Progress has been swift so far - but can I maintain it?!
My recent career has been littered with layouts that have started in a burst of enthusiasm, but ground to a halt due to lack of time and space. Ironically, with a recent shift in my professional role, I've actually had a bit more time to devote to a layout plan that I'd been ruminating on for some time. Certainly, with less in the way of 'modeller's fatigue', taking on a more editorial role has allowed me to dabble on more leisurely projects without the stress of deadlines and ultra-fidelity.
Having built a baseboard a while back, it was originally planned for a quarry/cement-themed terminal. However, I soon realised that it lacked the necessary 'headroom' to accommodate the tall silos and chimneys that I'd envisaged. With that project put on hold, I was determined to make use of the baseboard, so this little layout started life...
Inspired by a few of Chris Nevard's mini layouts, it's a fairly simple affair with just one 3-way point, a small halt platform and a goods siding serving a small factory. Another siding in the foreground is to assist in shunting and storing extra wagons. Initially, the plan is to base the layout somewhere in rural Ireland in the 1970s, but it may later be shifted back to this side of the Irish Sea. Or maybe it can be switched between the two...?
In a flurry of activity, spread over a few evenings, the track was laid, wired and fully tested, before ballasting. One of the things I'm trying to do with this layout is to employ stuff that I already have in stock, rather than buying anything new. So, there will be a few buildings seeing a new lease of life, having been salvaged from bygone layouts and dioramas.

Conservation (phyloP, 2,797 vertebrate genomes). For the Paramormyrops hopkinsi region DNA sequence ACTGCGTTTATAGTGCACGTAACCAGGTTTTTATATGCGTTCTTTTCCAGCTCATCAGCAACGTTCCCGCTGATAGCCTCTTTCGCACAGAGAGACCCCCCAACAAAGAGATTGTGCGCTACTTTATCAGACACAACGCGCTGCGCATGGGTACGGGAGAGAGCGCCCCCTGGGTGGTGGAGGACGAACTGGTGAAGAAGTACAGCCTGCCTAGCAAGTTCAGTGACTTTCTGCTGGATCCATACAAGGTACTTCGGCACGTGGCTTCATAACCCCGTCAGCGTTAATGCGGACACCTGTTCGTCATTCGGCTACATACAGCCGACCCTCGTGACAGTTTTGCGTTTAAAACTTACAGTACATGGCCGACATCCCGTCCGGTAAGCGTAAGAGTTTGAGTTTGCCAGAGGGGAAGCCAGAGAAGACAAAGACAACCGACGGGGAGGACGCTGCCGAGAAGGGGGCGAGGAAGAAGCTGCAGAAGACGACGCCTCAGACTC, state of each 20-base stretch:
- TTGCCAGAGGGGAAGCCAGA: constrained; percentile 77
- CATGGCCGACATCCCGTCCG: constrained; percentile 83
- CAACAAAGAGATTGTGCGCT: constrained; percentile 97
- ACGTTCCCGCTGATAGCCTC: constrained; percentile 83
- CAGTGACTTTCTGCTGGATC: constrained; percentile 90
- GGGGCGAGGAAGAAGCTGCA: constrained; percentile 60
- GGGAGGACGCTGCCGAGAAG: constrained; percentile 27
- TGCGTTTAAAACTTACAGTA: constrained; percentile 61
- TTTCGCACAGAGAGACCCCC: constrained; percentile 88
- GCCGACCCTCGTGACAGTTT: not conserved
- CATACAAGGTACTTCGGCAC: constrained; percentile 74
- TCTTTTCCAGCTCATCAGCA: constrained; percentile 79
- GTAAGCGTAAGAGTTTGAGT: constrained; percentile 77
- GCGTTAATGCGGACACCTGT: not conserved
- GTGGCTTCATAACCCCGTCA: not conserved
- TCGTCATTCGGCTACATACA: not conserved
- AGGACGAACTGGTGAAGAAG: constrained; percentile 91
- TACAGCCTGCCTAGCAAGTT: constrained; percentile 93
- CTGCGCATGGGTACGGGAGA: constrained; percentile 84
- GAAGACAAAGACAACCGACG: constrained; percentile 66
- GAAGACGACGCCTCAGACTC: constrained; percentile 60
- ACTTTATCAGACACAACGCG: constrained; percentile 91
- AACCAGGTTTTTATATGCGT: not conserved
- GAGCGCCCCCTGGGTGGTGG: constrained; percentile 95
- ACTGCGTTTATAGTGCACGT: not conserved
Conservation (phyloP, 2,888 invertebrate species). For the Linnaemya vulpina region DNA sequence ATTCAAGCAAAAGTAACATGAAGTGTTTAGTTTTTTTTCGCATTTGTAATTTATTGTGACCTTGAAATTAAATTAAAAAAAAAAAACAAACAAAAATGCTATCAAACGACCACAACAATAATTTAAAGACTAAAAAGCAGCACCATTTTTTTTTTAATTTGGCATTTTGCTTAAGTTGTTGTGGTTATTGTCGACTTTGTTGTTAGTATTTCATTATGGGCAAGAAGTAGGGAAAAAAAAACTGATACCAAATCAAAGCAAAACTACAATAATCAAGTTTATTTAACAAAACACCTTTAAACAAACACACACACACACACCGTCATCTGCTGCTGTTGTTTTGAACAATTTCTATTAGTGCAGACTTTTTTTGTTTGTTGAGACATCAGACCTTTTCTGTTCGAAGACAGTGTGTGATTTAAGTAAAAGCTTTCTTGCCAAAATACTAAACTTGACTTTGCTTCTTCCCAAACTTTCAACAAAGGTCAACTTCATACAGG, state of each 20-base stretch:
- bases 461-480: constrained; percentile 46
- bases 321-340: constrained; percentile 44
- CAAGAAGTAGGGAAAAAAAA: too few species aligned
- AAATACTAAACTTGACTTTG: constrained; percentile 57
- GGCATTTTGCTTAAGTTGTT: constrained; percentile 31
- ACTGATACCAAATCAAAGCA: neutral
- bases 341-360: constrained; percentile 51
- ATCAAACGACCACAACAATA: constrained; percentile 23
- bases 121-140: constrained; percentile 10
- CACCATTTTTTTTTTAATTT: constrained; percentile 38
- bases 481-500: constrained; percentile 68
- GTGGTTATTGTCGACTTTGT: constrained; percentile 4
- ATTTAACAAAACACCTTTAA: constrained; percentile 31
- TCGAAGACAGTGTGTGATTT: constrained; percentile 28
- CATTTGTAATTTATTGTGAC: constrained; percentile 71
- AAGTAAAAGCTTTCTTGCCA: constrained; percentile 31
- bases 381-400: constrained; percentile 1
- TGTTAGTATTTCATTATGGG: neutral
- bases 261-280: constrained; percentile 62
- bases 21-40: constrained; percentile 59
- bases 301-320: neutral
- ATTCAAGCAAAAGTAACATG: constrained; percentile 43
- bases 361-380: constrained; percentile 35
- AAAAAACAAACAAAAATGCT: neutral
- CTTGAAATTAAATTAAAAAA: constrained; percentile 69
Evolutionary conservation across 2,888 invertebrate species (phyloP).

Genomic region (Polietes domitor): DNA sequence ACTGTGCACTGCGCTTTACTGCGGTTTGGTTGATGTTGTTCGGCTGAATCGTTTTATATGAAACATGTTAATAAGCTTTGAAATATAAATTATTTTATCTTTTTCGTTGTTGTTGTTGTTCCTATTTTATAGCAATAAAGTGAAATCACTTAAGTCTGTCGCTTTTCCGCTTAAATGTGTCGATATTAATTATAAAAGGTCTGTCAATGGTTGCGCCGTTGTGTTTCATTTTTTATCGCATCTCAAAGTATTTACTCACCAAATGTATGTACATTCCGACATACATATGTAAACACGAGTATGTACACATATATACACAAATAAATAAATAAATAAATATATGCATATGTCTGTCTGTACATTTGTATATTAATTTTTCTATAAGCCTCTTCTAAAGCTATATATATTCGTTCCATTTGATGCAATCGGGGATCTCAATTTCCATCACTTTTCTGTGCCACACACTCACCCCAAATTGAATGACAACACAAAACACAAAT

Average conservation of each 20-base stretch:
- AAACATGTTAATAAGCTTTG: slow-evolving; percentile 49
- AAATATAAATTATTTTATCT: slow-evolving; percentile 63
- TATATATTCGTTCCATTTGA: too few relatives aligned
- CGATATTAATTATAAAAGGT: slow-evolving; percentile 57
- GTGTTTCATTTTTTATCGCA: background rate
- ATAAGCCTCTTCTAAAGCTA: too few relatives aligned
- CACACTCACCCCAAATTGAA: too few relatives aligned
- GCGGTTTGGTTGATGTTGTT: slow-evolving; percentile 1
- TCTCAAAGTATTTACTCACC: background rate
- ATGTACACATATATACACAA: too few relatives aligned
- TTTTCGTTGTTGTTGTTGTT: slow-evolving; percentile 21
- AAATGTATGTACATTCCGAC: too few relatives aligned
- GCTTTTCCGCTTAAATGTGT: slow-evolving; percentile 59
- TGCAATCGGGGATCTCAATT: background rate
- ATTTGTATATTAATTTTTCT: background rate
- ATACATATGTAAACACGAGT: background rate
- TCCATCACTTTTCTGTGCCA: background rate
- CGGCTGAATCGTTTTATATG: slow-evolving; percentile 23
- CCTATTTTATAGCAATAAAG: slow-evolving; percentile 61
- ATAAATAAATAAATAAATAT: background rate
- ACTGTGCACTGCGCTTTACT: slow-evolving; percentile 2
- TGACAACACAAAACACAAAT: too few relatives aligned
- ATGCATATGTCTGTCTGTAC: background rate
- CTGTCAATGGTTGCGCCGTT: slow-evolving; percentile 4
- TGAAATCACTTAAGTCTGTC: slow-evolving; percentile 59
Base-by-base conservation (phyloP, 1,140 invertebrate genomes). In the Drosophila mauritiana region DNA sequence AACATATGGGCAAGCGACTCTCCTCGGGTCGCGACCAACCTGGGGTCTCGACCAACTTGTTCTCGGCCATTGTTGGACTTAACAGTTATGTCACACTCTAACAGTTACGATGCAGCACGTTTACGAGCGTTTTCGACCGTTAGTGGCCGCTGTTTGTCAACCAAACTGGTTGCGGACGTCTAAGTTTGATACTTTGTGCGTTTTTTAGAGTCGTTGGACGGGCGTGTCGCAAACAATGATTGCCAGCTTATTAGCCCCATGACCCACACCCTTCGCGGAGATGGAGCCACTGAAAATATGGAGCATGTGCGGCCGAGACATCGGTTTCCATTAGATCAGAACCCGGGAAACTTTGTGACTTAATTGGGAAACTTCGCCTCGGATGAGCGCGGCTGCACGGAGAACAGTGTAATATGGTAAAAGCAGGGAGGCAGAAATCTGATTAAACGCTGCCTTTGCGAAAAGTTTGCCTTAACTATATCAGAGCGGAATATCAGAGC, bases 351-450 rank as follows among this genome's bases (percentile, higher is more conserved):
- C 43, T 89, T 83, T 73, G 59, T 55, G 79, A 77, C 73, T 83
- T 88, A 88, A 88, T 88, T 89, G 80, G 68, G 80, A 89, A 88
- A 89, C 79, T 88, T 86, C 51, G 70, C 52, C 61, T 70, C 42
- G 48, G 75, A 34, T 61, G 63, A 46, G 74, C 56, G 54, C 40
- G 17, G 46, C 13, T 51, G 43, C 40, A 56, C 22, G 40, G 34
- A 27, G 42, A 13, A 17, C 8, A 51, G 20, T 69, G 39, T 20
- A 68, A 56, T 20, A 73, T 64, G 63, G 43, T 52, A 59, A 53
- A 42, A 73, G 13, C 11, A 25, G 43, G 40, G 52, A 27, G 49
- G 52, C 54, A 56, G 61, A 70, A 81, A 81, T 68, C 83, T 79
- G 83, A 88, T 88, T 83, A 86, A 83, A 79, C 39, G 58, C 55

I'll also be trying out some new scenic products and tools on this layout, including some lovely kits of Irish rail infrastructure - one of the main reasons why I decided to build the layout - which I'm very excited about. In fact, I'll also be using a static grass machine for the first time - hope it works!
|The final trackplan laid out, on sheets of polystyrene that will produce the scenic contours.|
|Initially, I'd wondered about using this lovely brass GWR station, built from a Scalescenes kit years ago, but after consideration, it was deemed to be too big.|
|The small Wills platform building is more in keeping with the location. The Hornby Skaledale engine shed has been adapted to form part of a small factory/warehouse.|